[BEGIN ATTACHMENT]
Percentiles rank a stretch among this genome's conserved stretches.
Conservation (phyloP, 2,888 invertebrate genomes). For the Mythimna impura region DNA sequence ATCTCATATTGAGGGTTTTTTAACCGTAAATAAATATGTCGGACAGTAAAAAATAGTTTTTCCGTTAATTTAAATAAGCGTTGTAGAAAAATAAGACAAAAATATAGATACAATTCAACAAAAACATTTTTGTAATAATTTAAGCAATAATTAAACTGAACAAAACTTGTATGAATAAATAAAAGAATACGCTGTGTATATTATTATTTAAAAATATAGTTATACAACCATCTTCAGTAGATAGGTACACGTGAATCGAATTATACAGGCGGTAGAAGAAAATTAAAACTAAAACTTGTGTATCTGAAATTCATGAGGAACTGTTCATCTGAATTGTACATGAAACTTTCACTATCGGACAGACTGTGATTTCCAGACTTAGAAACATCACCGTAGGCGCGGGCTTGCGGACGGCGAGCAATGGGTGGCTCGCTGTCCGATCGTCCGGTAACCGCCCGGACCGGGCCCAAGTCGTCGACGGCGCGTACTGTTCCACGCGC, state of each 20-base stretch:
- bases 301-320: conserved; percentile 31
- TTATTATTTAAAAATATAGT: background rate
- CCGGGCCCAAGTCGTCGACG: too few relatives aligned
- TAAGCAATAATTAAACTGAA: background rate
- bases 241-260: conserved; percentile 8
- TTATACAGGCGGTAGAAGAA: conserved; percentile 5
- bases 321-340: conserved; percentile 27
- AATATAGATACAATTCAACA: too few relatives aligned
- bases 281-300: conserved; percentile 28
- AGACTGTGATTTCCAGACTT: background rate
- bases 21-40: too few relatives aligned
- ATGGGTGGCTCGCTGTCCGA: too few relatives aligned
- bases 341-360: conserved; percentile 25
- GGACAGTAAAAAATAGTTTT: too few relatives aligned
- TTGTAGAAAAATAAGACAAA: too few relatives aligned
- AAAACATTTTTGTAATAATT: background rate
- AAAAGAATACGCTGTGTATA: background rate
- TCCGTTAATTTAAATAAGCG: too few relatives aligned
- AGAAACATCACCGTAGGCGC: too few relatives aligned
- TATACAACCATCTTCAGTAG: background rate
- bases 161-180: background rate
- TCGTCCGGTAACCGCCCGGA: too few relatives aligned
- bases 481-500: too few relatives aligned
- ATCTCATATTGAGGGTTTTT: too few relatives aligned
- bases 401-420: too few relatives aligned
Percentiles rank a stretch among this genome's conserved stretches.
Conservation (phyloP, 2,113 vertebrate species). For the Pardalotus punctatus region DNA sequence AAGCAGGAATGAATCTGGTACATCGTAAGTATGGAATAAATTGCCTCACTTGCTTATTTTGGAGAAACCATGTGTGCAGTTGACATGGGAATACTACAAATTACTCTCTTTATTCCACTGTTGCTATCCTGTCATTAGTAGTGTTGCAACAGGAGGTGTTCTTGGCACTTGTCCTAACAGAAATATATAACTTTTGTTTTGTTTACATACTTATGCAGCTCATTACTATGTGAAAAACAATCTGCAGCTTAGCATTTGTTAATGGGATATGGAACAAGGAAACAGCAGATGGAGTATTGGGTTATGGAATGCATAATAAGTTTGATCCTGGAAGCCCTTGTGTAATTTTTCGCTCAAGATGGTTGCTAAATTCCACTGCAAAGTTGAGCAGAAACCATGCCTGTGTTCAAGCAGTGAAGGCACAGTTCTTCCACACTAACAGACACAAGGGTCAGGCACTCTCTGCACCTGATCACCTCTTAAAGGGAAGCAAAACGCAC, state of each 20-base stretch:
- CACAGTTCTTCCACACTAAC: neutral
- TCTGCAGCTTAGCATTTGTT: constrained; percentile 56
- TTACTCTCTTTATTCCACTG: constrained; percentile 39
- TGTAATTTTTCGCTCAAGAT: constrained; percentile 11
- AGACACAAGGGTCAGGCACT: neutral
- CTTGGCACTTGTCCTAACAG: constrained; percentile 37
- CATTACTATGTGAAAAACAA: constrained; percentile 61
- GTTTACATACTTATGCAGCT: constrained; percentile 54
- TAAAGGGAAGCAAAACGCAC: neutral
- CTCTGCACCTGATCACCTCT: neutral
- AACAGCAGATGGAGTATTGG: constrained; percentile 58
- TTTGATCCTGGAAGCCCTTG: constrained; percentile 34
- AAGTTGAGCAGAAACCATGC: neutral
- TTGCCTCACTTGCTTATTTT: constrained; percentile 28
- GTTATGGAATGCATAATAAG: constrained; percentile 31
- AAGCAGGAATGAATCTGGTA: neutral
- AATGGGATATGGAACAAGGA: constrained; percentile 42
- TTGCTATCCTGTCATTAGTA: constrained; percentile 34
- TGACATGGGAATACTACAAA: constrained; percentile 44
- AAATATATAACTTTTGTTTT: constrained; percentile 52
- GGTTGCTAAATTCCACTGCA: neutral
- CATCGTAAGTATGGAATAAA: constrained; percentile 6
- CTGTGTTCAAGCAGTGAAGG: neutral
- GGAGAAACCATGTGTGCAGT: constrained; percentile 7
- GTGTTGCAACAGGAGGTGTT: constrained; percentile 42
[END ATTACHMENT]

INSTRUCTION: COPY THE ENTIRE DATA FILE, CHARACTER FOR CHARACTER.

Percentiles rank a stretch among this genome's conserved stretches.
Conservation (phyloP, 2,888 invertebrate genomes). For the Mythimna impura region DNA sequence ATCTCATATTGAGGGTTTTTTAACCGTAAATAAATATGTCGGACAGTAAAAAATAGTTTTTCCGTTAATTTAAATAAGCGTTGTAGAAAAATAAGACAAAAATATAGATACAATTCAACAAAAACATTTTTGTAATAATTTAAGCAATAATTAAACTGAACAAAACTTGTATGAATAAATAAAAGAATACGCTGTGTATATTATTATTTAAAAATATAGTTATACAACCATCTTCAGTAGATAGGTACACGTGAATCGAATTATACAGGCGGTAGAAGAAAATTAAAACTAAAACTTGTGTATCTGAAATTCATGAGGAACTGTTCATCTGAATTGTACATGAAACTTTCACTATCGGACAGACTGTGATTTCCAGACTTAGAAACATCACCGTAGGCGCGGGCTTGCGGACGGCGAGCAATGGGTGGCTCGCTGTCCGATCGTCCGGTAACCGCCCGGACCGGGCCCAAGTCGTCGACGGCGCGTACTGTTCCACGCGC, state of each 20-base stretch:
- bases 301-320: conserved; percentile 31
- TTATTATTTAAAAATATAGT: background rate
- CCGGGCCCAAGTCGTCGACG: too few relatives aligned
- TAAGCAATAATTAAACTGAA: background rate
- bases 241-260: conserved; percentile 8
- TTATACAGGCGGTAGAAGAA: conserved; percentile 5
- bases 321-340: conserved; percentile 27
- AATATAGATACAATTCAACA: too few relatives aligned
- bases 281-300: conserved; percentile 28
- AGACTGTGATTTCCAGACTT: background rate
- bases 21-40: too few relatives aligned
- ATGGGTGGCTCGCTGTCCGA: too few relatives aligned
- bases 341-360: conserved; percentile 25
- GGACAGTAAAAAATAGTTTT: too few relatives aligned
- TTGTAGAAAAATAAGACAAA: too few relatives aligned
- AAAACATTTTTGTAATAATT: background rate
- AAAAGAATACGCTGTGTATA: background rate
- TCCGTTAATTTAAATAAGCG: too few relatives aligned
- AGAAACATCACCGTAGGCGC: too few relatives aligned
- TATACAACCATCTTCAGTAG: background rate
- bases 161-180: background rate
- TCGTCCGGTAACCGCCCGGA: too few relatives aligned
- bases 481-500: too few relatives aligned
- ATCTCATATTGAGGGTTTTT: too few relatives aligned
- bases 401-420: too few relatives aligned
Percentiles rank a stretch among this genome's conserved stretches.
Conservation (phyloP, 2,113 vertebrate species). For the Pardalotus punctatus region DNA sequence AAGCAGGAATGAATCTGGTACATCGTAAGTATGGAATAAATTGCCTCACTTGCTTATTTTGGAGAAACCATGTGTGCAGTTGACATGGGAATACTACAAATTACTCTCTTTATTCCACTGTTGCTATCCTGTCATTAGTAGTGTTGCAACAGGAGGTGTTCTTGGCACTTGTCCTAACAGAAATATATAACTTTTGTTTTGTTTACATACTTATGCAGCTCATTACTATGTGAAAAACAATCTGCAGCTTAGCATTTGTTAATGGGATATGGAACAAGGAAACAGCAGATGGAGTATTGGGTTATGGAATGCATAATAAGTTTGATCCTGGAAGCCCTTGTGTAATTTTTCGCTCAAGATGGTTGCTAAATTCCACTGCAAAGTTGAGCAGAAACCATGCCTGTGTTCAAGCAGTGAAGGCACAGTTCTTCCACACTAACAGACACAAGGGTCAGGCACTCTCTGCACCTGATCACCTCTTAAAGGGAAGCAAAACGCAC, state of each 20-base stretch:
- CACAGTTCTTCCACACTAAC: neutral
- TCTGCAGCTTAGCATTTGTT: constrained; percentile 56
- TTACTCTCTTTATTCCACTG: constrained; percentile 39
- TGTAATTTTTCGCTCAAGAT: constrained; percentile 11
- AGACACAAGGGTCAGGCACT: neutral
- CTTGGCACTTGTCCTAACAG: constrained; percentile 37
- CATTACTATGTGAAAAACAA: constrained; percentile 61
- GTTTACATACTTATGCAGCT: constrained; percentile 54
- TAAAGGGAAGCAAAACGCAC: neutral
- CTCTGCACCTGATCACCTCT: neutral
- AACAGCAGATGGAGTATTGG: constrained; percentile 58
- TTTGATCCTGGAAGCCCTTG: constrained; percentile 34
- AAGTTGAGCAGAAACCATGC: neutral
- TTGCCTCACTTGCTTATTTT: constrained; percentile 28
- GTTATGGAATGCATAATAAG: constrained; percentile 31
- AAGCAGGAATGAATCTGGTA: neutral
- AATGGGATATGGAACAAGGA: constrained; percentile 42
- TTGCTATCCTGTCATTAGTA: constrained; percentile 34
- TGACATGGGAATACTACAAA: constrained; percentile 44
- AAATATATAACTTTTGTTTT: constrained; percentile 52
- GGTTGCTAAATTCCACTGCA: neutral
- CATCGTAAGTATGGAATAAA: constrained; percentile 6
- CTGTGTTCAAGCAGTGAAGG: neutral
- GGAGAAACCATGTGTGCAGT: constrained; percentile 7
- GTGTTGCAACAGGAGGTGTT: constrained; percentile 42